why do rabbits dig holes in the ground

Rabbits sometimes live in warrens, also known as dens, unlike hares like jackrabbits, which do not live in burrows. Cottontail warrens are usually borrowed from other animals such as woodchucks, according to Penn State Agricultural Sciences. The warrens consist of several tunnels with many exit and entry holes for quick escape. In each warren there are places for babies, living, bathroom and sleeping. Just like most humans, rabbits are particular about keeping an organized and clean home. Often times, such an underground home results in sink holes or a destroyed lawn. Rabbits usually live in small groups and will cover a span of 10 acres of living space. Cottontails who can t find an existing warren will use any source of coverage they can find. Often this results in having rabbits living in garages, wood piles, compost piles, or anywhere that they can find coverage and protection from predators.
Rabbits and digging go together like dogs and barking; itБs just something that many rabbits do. Some rabbits dig more than others, and no dirt is needed to dig. Rabbits can make the dig motions anywhere. Why do rabbits dig? You canБt really expect an answer from your bunny, but you can make an educated guess. One reason probably accounts for most rabbit digging, but a few other reasons also exist. You might have guessed that instinct drives a majority of rabbit digging.

Most rabbit species in the wild live in underground burrows that they dig. A notable exception are cottontail rabbits, which live in nests rather than burrows. Burrows provide some safety from predators and extreme temperatures. A group of burrows where numerous rabbits live is called a warren. All domesticated rabbit breeds are descended from the European rabbit ( Oryctolagus cuniculus ), which burrows, so your bunny pal has burrowing in his or her genes. At first, digging might seem cute. Your rabbit might paw at the carpeting, couch cushion, your bed quilt, or other household item or furnishing. This is unlikely to harm anything unless you let it continue or encourage it. Repeated digging can cause damage to items. Digging is also a reason that adventures outside in an exercise pen or other containment must always be supervised. You donБt want your rabbit to dig under an obstacle and escape. On the plus side, because rabbits enjoy digging itБs a great way to offer them exercise and enrichment. If you have a safe outdoor space with dirt available, such as a fenced-in backyard or safe outdoor area for an x-pen, then supervising your bunny for outdoor playtime could lead to dig-time. You might also offer a dig box for your rabbit. This can be large-scale like the size of a sandbox for children, or just a high-sided plastic container or sturdy cardboard box thatБs at least twice the size of your rabbit.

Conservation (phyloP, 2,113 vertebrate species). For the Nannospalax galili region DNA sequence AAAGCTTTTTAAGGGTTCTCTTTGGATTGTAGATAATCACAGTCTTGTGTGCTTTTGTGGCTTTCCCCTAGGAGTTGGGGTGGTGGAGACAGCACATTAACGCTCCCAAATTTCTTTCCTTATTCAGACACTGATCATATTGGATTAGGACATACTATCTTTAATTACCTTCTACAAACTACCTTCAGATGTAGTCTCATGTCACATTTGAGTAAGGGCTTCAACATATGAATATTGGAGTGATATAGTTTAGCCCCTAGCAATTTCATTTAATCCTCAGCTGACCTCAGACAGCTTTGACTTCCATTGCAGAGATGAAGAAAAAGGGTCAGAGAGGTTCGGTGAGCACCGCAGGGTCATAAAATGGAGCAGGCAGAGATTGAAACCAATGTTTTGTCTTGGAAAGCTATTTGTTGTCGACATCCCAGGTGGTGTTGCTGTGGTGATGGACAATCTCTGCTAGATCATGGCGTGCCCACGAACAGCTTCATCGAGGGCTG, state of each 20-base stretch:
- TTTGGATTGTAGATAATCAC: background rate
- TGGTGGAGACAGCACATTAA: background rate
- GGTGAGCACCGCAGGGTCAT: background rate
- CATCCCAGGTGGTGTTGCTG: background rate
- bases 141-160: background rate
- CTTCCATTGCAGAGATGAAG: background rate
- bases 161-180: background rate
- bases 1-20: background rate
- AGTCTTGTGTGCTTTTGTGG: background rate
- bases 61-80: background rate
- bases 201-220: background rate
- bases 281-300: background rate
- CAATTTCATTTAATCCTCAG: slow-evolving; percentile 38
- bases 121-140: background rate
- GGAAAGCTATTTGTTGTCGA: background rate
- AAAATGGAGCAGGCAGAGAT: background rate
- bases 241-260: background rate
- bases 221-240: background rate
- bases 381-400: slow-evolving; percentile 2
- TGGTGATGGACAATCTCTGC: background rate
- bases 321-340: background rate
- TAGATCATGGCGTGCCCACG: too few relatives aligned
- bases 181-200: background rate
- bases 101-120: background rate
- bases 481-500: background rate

Experiment with БfillingsБ to find what your rabbits like best, as long as the filling is rabbit-safe. Crumpled paper, heaps of hay, clean dirt, small pieces of fabric that lack any nap, and biodegradable packing peanuts are some fillings to consider. Be sure to keep the box clean, removing any soiled items and completely cleaning it regularly. Beyond instinct, digging might just be an expression of your bunnyБs thoughts. Curiosity, boredom, stress, fear, wanting attention, seeking a cozy spot to lounge in Б any of these and more could be some of the less common reasons why a rabbit digs. To know whatБs going on, take your cue from whatБs happening in your furry friendБs life. Has anything changed in the environment? Have there been any changes in the household Б more people or less, more pets or less? Are you interacting with your rabbit a lot more or a lot less than usual? A young rabbit is more likely to chew things, dig, and spray than an adult rabbit. In the book БExotic Pet Behavior Birds, Reptiles, And Small MammalsБ co-author Teresa Bradley Bays, DVM, states that rabbits who scratch at the floor might do so to get attention or be picked up. Although rabbits are hard-wired to dig, people who share their lives with them might not be fans of the behavior. If you want your rabbit to stop digging, what can you do?

The behavior probably canБt be eliminated, but minimizing it is possible. Your best ally in the battle against digging is distraction. When you see your bunny digging, call out his or her name to get your pal to come to you, try starting a game or just stomp your foot on the ground at least several feet away. Use the foot stomp as a way of communicating, not to scare your rabbit, so stomp just enough to make a noise. A treat is another distraction, but beware offering too many in one day and unbalancing your rabbitБs diet. Another way to distract your pal is to offer him or her safe digging options to enjoy. The dig box mentioned previously is one option. Another is to provide grass mats specifically made for rabbits for your bunny to rest on, dig, or chew as he or she wishes. These are available at pet supply outlets and some rabbit rescues that sell supplies. If the digging seems obsessive, it might be time for a veterinary visit to rule out any possible medical issues. Also, obsessive digging could occur if a rabbit is not spayed/neutered or if he or she doesnБt get enough time to free-roam a bunny-safe area outside the cage. The rabbits subreddit at Reddit, an internet discussion site, includes numerous posts about digging. This has comments about spayed/neutered rabbits that are digging at carpeting.

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